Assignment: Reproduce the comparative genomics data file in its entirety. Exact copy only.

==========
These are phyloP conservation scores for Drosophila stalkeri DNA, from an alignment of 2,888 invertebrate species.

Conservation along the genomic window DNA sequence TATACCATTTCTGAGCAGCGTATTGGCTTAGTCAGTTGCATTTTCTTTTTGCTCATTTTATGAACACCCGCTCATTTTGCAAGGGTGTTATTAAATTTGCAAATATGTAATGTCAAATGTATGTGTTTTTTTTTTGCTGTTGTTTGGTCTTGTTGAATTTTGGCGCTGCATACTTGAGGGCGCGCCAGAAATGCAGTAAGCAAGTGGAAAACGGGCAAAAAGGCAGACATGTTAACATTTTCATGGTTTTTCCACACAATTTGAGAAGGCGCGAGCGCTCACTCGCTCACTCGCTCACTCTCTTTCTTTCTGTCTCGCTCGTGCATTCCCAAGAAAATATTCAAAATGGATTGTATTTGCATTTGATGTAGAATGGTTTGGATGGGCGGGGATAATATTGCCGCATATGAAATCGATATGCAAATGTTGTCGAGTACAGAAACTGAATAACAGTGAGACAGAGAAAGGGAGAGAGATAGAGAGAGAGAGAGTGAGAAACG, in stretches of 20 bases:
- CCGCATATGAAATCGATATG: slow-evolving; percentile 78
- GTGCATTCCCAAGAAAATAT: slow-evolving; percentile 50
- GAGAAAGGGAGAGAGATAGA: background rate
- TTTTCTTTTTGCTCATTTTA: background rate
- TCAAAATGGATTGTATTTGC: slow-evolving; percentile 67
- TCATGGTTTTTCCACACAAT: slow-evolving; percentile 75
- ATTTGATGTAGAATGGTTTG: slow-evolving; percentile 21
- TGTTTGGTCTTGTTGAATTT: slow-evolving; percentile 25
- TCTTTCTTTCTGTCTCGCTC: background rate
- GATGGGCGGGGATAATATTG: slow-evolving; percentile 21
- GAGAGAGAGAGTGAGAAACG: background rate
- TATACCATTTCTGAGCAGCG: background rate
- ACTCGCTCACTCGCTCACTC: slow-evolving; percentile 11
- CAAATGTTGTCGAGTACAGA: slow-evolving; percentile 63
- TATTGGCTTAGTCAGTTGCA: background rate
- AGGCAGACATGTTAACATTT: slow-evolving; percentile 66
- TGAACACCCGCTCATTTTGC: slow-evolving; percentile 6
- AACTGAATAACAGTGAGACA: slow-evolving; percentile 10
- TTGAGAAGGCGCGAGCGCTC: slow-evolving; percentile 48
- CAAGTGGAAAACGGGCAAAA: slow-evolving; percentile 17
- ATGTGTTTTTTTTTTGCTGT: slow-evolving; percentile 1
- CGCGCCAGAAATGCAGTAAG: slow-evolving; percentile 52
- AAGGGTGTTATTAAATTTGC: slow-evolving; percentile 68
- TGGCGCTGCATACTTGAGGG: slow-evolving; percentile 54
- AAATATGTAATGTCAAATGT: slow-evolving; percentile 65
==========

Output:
These are phyloP conservation scores for Drosophila stalkeri DNA, from an alignment of 2,888 invertebrate species.

Conservation along the genomic window DNA sequence TATACCATTTCTGAGCAGCGTATTGGCTTAGTCAGTTGCATTTTCTTTTTGCTCATTTTATGAACACCCGCTCATTTTGCAAGGGTGTTATTAAATTTGCAAATATGTAATGTCAAATGTATGTGTTTTTTTTTTGCTGTTGTTTGGTCTTGTTGAATTTTGGCGCTGCATACTTGAGGGCGCGCCAGAAATGCAGTAAGCAAGTGGAAAACGGGCAAAAAGGCAGACATGTTAACATTTTCATGGTTTTTCCACACAATTTGAGAAGGCGCGAGCGCTCACTCGCTCACTCGCTCACTCTCTTTCTTTCTGTCTCGCTCGTGCATTCCCAAGAAAATATTCAAAATGGATTGTATTTGCATTTGATGTAGAATGGTTTGGATGGGCGGGGATAATATTGCCGCATATGAAATCGATATGCAAATGTTGTCGAGTACAGAAACTGAATAACAGTGAGACAGAGAAAGGGAGAGAGATAGAGAGAGAGAGAGTGAGAAACG, in stretches of 20 bases:
- CCGCATATGAAATCGATATG: slow-evolving; percentile 78
- GTGCATTCCCAAGAAAATAT: slow-evolving; percentile 50
- GAGAAAGGGAGAGAGATAGA: background rate
- TTTTCTTTTTGCTCATTTTA: background rate
- TCAAAATGGATTGTATTTGC: slow-evolving; percentile 67
- TCATGGTTTTTCCACACAAT: slow-evolving; percentile 75
- ATTTGATGTAGAATGGTTTG: slow-evolving; percentile 21
- TGTTTGGTCTTGTTGAATTT: slow-evolving; percentile 25
- TCTTTCTTTCTGTCTCGCTC: background rate
- GATGGGCGGGGATAATATTG: slow-evolving; percentile 21
- GAGAGAGAGAGTGAGAAACG: background rate
- TATACCATTTCTGAGCAGCG: background rate
- ACTCGCTCACTCGCTCACTC: slow-evolving; percentile 11
- CAAATGTTGTCGAGTACAGA: slow-evolving; percentile 63
- TATTGGCTTAGTCAGTTGCA: background rate
- AGGCAGACATGTTAACATTT: slow-evolving; percentile 66
- TGAACACCCGCTCATTTTGC: slow-evolving; percentile 6
- AACTGAATAACAGTGAGACA: slow-evolving; percentile 10
- TTGAGAAGGCGCGAGCGCTC: slow-evolving; percentile 48
- CAAGTGGAAAACGGGCAAAA: slow-evolving; percentile 17
- ATGTGTTTTTTTTTTGCTGT: slow-evolving; percentile 1
- CGCGCCAGAAATGCAGTAAG: slow-evolving; percentile 52
- AAGGGTGTTATTAAATTTGC: slow-evolving; percentile 68
- TGGCGCTGCATACTTGAGGG: slow-evolving; percentile 54
- AAATATGTAATGTCAAATGT: slow-evolving; percentile 65